By Fernando Heinz Furukawa August 24, 2012
Fernando Heinz Furukawa is the artist of Legend of the Valkyrie and resides in Argentina.
Today, let’s take a coffee break. I’ll set work-flow aside and share some anecdotes about prehistory from the 90s.
Do you remember those magic moments when you would come home from school and have ALL day to play? The older readers have to remember those times with nostalgia, while young readers should be experiencing it firsthand.
What many young readers will not be experiencing however, for obvious reasons, is the golden age of arcades. As I said before, here in my country, these halls of entertainment are almost extinct, but in the late 80s and 90s, they were like a minefield, where every arcade was a mine.
So, there I was, a boy about 8 years old, eager to play but with not many coins in my pockets. Getting out of school at 1:00 PM, running to my house -- the school was about 6 blocks away -- eating quickly, doing my homework at the speed of light, grabbing my bike, and with only a few coins in my pockets, directing myself straight to the arcades.
That was the time of day I looked forward to the most! Once inside, I began to walk around each machine. Obviously, I knew all the games there but I always did a little tour. Looking at those amazing graphics, I would not dare to dream of having those games at my own house! Impossible to imagine in those days... unless, of course, you had the luck of owning your own arcade, or a Neo Geo.
At that time, the Neo Geo was the Rolls Royce of consoles. But having either of these was something impossible in my house because we were a middle class family, and I considered myself very lucky to have a clone of a game console. Did I say a clone? Yes. In my country, it was almost impossible to get original games and machines, but we'll discuss that later.
Where were we? ... Ah, yes! In the arcade, taking a tour around the machines, looking at the ranking charts and listening the music and sounds. The smell of cigarettes, the voices of the people, fights inside and outside of the video games, the friends that I made in that place, but never seeing them outside of there... How could you not love a place like this? And, I was in love with a machine -- one in particular -- Lucky & Wild!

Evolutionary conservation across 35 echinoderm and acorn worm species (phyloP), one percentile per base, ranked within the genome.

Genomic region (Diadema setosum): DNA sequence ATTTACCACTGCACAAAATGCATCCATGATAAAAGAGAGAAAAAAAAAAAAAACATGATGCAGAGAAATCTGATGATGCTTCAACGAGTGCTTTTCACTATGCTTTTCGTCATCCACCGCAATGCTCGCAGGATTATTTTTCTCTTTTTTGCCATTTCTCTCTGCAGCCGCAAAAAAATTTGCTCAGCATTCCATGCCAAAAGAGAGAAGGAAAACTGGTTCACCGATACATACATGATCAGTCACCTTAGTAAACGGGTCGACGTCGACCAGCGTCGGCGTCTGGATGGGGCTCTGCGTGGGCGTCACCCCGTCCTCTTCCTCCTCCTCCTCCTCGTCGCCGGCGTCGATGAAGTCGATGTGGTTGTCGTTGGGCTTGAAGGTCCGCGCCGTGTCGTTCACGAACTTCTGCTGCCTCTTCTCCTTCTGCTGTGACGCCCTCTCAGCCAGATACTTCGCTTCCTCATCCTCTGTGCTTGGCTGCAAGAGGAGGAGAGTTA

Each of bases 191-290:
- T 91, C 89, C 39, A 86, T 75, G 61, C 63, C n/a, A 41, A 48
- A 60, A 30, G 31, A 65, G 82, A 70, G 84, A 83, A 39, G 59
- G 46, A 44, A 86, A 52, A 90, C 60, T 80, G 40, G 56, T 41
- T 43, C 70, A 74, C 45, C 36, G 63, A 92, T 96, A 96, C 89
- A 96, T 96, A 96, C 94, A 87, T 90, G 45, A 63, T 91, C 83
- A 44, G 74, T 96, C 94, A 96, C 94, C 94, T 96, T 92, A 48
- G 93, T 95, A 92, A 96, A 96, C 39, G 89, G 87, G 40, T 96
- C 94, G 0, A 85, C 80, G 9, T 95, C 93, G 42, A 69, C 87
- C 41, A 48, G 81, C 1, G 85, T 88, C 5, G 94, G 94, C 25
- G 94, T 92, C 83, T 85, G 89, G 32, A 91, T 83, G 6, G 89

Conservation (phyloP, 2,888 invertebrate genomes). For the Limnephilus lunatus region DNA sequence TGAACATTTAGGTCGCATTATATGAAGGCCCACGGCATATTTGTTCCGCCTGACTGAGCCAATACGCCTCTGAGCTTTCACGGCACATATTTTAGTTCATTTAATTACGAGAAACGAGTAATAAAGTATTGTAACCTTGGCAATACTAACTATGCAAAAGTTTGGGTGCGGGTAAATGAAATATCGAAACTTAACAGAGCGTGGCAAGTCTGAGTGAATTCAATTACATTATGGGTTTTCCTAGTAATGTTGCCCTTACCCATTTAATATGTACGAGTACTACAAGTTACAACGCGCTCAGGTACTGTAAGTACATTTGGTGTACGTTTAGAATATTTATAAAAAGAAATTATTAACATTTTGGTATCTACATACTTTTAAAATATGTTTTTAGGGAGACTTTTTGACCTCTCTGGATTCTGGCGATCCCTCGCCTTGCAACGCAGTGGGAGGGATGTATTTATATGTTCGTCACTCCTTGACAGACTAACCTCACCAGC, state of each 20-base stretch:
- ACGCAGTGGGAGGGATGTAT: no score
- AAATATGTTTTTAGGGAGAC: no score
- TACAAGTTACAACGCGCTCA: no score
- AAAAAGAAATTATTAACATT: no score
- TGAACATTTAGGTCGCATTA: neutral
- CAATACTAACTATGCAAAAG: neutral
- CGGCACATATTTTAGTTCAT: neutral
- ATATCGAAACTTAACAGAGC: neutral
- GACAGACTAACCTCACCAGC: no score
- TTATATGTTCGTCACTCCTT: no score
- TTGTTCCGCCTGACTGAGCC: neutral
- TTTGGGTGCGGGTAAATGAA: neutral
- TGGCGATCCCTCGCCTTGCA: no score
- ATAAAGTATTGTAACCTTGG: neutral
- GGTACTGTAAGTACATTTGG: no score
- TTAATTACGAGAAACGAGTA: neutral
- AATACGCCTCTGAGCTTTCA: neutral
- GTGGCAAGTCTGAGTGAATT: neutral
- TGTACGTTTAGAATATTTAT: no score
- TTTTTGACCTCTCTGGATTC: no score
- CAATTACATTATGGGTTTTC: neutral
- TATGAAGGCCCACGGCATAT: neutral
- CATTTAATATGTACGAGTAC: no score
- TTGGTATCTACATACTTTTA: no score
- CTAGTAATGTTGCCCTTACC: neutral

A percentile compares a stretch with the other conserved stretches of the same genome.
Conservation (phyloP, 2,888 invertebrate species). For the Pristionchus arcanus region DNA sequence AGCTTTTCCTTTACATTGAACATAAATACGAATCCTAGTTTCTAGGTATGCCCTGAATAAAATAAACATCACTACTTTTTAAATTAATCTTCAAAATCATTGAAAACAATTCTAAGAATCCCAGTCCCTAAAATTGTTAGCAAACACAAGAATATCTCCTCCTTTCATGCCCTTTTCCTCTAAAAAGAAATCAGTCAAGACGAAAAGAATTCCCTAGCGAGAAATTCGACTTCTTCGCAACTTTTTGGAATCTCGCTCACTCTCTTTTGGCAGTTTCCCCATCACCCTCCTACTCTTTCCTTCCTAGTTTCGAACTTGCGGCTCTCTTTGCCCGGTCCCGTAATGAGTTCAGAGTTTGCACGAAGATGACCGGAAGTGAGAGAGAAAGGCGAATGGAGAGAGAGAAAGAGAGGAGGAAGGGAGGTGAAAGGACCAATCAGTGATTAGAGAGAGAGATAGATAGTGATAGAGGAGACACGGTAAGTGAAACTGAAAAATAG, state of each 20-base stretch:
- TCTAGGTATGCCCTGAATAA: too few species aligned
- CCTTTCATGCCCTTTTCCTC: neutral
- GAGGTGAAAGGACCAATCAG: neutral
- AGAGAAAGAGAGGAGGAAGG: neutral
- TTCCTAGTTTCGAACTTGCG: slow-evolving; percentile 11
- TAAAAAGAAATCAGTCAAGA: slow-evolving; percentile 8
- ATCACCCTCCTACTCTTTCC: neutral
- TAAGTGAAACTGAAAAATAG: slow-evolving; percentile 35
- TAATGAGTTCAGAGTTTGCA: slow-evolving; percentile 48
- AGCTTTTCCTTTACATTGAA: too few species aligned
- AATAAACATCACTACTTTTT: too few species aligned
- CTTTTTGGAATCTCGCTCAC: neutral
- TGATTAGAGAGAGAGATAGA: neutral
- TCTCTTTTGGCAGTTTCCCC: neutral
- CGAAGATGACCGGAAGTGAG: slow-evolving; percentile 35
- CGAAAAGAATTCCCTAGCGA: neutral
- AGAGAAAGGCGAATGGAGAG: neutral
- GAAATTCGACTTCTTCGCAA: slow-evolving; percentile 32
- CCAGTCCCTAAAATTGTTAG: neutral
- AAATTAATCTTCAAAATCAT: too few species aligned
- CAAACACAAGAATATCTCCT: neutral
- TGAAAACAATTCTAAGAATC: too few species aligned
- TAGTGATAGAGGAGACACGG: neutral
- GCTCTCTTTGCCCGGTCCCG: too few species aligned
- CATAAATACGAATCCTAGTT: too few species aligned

Driving a car and shooting like crazy? It was incredible! And best of all, another person could be your wing-man, firing another gun!!
That game was pure emotion and super fun, with some impressive graphics for its time. You could destroy everything, blow up rivals cars, motorcycles, and the whole scene.For example, in the first stage you had to drive inside a shopping mall! That was pure fun!
Something we did with my brother and a friend to allow all three of us to play the game was one of us had to drive, the other took the gun from player 1 and the other was player 2. This allowed the three of us to enjoy hours playing with only a few coins. The owner of the arcade was not entirely happy with this modus operandi, but as were loyal customers who expended all of our “fortunes” on his machines, he could live with it.
And, to finish this anecdote, let me tell you something else. When I was a kid, before Lucky & Wild was released, I loved to destroy toy cars, but I didn’t have many of those! So, I just began to draw a shiny new car on a piece of paper and then, while making sounds of gunfire and explosions, I erased and redrew the whole car, adding bullet holes, breaking glass, and smashing everything. After that intense imaginary battle, all that was left was a destroyed car on fire.
One day, out of nowhere, Lucky & Wild appeared at the arcade and made me the happiest boy on Earth! Thanks for that, Namco.